Traditionally, the borders between Afghanistan and its southern and eastern neighboring countries have been fluid and vague. Like other nations that were created by European empires, the borders of Afghanistan with neighboring countries often do not follow ethnic divisions, and several native ethnic groups are found on both sides of Afghanistan's border. This means that historically there was much movement across present day barriers.
After the 1979 Soviet invasion of Afghanistan, Afghan civilians began escaping to neighboring Pakistan and Iran where they were welcomed by the governments of those countries. From there many immigrated to North America, Europe and Oceania. Smaller number went north and began residing in various cities across the then Soviet Union. Some went to India, Saudi Arabia, and elsewhere within the Asian continent.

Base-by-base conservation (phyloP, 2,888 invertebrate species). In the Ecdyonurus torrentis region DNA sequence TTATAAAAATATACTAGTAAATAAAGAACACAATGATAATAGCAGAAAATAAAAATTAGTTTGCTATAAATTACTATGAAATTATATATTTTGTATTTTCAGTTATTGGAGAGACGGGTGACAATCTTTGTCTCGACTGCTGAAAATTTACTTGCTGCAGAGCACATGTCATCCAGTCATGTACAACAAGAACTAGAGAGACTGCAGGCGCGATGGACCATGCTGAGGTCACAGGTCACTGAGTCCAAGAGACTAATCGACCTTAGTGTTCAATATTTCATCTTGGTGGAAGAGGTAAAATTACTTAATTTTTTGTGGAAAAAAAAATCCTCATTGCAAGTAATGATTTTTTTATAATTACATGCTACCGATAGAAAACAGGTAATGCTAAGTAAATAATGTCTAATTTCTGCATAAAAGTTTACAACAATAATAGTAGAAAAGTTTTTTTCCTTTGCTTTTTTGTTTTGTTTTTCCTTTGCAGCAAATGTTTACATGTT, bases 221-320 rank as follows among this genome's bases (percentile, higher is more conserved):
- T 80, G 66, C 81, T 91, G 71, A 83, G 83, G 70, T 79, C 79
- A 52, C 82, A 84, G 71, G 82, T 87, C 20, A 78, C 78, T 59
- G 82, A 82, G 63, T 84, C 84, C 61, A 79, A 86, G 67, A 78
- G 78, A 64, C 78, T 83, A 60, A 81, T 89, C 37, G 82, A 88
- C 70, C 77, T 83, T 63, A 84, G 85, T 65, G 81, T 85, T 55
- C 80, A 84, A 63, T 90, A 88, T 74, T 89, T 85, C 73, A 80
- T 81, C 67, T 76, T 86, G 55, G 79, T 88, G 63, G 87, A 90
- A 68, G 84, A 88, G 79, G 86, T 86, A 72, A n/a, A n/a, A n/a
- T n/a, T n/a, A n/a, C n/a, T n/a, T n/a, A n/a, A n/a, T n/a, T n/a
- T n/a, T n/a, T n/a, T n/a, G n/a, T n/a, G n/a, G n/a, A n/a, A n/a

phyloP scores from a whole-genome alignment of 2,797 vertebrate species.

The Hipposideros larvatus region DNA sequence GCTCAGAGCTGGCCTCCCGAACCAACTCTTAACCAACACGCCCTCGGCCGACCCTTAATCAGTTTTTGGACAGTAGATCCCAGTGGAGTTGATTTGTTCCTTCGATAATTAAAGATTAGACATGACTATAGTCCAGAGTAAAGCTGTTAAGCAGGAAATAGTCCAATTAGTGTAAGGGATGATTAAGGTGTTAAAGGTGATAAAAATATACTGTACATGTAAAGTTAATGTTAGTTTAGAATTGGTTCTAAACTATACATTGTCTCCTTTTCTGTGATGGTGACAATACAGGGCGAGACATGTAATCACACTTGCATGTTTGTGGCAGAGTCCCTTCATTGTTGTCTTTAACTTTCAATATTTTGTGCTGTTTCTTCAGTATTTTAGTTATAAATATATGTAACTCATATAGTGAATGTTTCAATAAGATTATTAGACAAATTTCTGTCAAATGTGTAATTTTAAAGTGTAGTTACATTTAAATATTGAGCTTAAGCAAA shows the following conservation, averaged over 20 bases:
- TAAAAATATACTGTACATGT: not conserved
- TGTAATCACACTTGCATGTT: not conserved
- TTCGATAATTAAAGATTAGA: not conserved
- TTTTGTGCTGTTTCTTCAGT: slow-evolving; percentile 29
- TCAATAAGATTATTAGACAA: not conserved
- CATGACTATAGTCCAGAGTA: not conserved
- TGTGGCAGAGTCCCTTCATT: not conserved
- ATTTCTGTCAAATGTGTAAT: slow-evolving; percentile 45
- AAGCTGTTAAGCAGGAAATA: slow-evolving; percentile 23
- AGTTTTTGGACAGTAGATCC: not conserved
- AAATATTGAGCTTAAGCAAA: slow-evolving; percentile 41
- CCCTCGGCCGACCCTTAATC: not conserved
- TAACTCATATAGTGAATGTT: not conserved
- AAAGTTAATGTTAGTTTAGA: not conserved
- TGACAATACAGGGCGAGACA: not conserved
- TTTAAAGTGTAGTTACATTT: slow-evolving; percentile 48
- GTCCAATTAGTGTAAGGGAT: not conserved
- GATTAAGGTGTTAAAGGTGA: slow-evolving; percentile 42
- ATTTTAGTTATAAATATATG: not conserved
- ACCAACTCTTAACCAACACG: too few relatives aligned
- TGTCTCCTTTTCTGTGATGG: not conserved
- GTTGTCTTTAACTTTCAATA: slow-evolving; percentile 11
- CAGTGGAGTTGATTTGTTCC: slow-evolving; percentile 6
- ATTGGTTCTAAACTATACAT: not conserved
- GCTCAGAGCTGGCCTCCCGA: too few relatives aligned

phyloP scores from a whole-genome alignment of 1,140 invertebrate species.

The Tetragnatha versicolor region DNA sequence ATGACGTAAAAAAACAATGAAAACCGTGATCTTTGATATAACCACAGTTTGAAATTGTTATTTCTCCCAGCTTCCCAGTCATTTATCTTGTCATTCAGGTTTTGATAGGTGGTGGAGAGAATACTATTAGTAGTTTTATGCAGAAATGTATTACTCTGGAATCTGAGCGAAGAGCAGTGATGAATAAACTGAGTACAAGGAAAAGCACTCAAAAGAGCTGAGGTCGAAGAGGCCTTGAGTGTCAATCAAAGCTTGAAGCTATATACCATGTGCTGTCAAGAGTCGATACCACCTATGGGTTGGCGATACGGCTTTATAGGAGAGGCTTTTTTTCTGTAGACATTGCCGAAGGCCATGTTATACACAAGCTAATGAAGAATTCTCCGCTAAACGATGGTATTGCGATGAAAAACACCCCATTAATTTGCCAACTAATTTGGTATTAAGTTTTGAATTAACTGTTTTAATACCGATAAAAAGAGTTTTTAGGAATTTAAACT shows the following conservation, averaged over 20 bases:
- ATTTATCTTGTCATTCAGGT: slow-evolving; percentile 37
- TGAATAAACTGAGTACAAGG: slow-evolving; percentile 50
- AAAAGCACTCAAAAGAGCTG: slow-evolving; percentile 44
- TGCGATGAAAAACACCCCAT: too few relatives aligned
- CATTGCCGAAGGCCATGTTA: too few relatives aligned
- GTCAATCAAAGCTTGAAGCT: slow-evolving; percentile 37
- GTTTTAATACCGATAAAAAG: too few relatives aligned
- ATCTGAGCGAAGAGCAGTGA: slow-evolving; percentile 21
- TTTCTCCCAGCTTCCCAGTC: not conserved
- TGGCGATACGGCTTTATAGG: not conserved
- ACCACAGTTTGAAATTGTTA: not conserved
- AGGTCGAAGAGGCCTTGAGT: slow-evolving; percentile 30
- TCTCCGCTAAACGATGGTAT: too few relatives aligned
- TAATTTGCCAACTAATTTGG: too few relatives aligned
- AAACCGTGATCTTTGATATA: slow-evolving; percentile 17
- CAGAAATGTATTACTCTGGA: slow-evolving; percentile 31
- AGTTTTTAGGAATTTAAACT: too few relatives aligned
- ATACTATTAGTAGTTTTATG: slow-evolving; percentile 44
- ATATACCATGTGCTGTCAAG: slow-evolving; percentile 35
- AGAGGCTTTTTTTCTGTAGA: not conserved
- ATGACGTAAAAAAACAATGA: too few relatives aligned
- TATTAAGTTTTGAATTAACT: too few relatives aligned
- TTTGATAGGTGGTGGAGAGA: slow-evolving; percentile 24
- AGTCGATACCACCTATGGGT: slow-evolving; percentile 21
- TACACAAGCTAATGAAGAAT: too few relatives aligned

After the withdrawal of Soviet forces in February 1989, large number of Afghans began returning to their homeland, but after the mujahideen took control of the country in 1992 they again began migrated to neighboring countries. From there the United Nations High Commissioner for Refugees (UNHCR), the International Organization for Migration (IOM), the United States Refugee Admissions Program (USRAP) and many others began helping Afghans to resettle in Europe, North America and Oceania.